On its face, these are impeachable offenses that represent a clear and present danger to our country. That's why the only answer is to act now. We need to stand together and stop President Trump immediately so that he cannot violate the next election. For the sake of our country and our democracy, I will vote yes to impeach the president, and I yield back.

SPEAKER: Gentleman from Georgia.

COLLINS: Thank you, Madam Speaker. I yield a minute and a half to the gentleman from Pennsylvania, Mr. Smucker.

SPEAKER: Gentleman's recognized for a minute and a half.

SMUCKER: Thank you. Madam Speaker, I rise today to ask my colleagues on the other side of the aisle, how much is the trust of the American people worth? When the American people are dissatisfied with their government, the -- the prime -- primary tool that the Constitution gives them to make a change is their vote, and on November 8th, 2016, Americans from every part of this nation packed the polls to elect Donald J. Trump to be the president of the United States. The country wanted a disrupter, a fighter, a deal maker, a president that would put America first.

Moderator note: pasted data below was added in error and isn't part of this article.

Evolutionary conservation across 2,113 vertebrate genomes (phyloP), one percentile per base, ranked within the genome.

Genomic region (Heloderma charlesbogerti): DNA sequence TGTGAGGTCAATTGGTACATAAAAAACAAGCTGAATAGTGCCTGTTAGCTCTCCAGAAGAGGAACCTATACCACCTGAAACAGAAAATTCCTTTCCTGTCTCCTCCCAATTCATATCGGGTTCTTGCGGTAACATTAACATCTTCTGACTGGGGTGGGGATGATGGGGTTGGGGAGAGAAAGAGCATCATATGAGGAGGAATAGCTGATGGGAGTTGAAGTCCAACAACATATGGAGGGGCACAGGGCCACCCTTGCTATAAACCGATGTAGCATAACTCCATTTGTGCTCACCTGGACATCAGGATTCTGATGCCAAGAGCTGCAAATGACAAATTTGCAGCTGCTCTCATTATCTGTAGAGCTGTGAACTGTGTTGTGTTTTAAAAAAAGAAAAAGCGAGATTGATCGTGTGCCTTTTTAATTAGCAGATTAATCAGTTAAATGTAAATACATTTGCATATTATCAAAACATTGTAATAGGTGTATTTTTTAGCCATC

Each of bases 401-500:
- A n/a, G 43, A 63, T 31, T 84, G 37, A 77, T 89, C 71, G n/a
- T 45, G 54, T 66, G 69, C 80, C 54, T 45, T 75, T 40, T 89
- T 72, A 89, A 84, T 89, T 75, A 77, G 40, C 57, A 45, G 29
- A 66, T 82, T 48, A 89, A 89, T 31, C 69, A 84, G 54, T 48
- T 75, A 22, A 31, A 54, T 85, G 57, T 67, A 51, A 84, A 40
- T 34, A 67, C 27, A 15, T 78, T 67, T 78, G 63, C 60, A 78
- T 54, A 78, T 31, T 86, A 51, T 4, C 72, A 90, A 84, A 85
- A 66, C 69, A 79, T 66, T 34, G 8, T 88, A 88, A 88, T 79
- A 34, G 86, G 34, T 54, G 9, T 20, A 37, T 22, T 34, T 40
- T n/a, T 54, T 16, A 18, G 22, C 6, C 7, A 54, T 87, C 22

But sadly, on that very same day, Democrats had no plan or interest in honoring the vote of the American people. They were going to attempt from day one to delegitimatize this president and ultimately remove him from office. Right after the president was sworn in, The Washington Post wrote, "The Campaign To Impeach President Trump Has Begun."

[15:25:00]

Even before he took office, a Politico article headline read, "Could Trump Be Impeached Shortly After He Takes Office?" So, House Democrats have been planning for this day since January 2017. It's clear that facts have never mattered to the House Democrats. They never planned to work with the president, instead they intended only to fulfill their divisive partisan agenda.

Again I ask, how much is the trust of the American people worth? Because after the vote today, for what you think is a short-term partisan gain, you can be sure that the American people will have lost their trust in our institution.

SPEAKER: The gentleman's time has expired.

SMUCKER: They will have lost their trust in Congress and most importantly, they will have lost trust that their vote counts.

SPEAKER: Gentleman from New York.

NADLER: Madam Speaker, I now yield one minute to the gentleman from California, Mr. Garamendi.

SPEAKER: The gentleman's recognized for one minutes.

GARAMENDI: Thank you, Madam Speaker. Impeaching a president is one of the most solemn and consequential decisions the United States Congress can make. It's not an action that I or my fellow House colleagues take lightly.

Investigations and hearings conducted by the House prove overwhelming evidence that President Trump abused his power and endangered our national security.

President Trump also issued a blanket order prohibiting all Executive Office personnel from testifying, responding to subpoenas or turning over documents. Therefore he has obstructed the legitimate the constitutional obligation of Congress.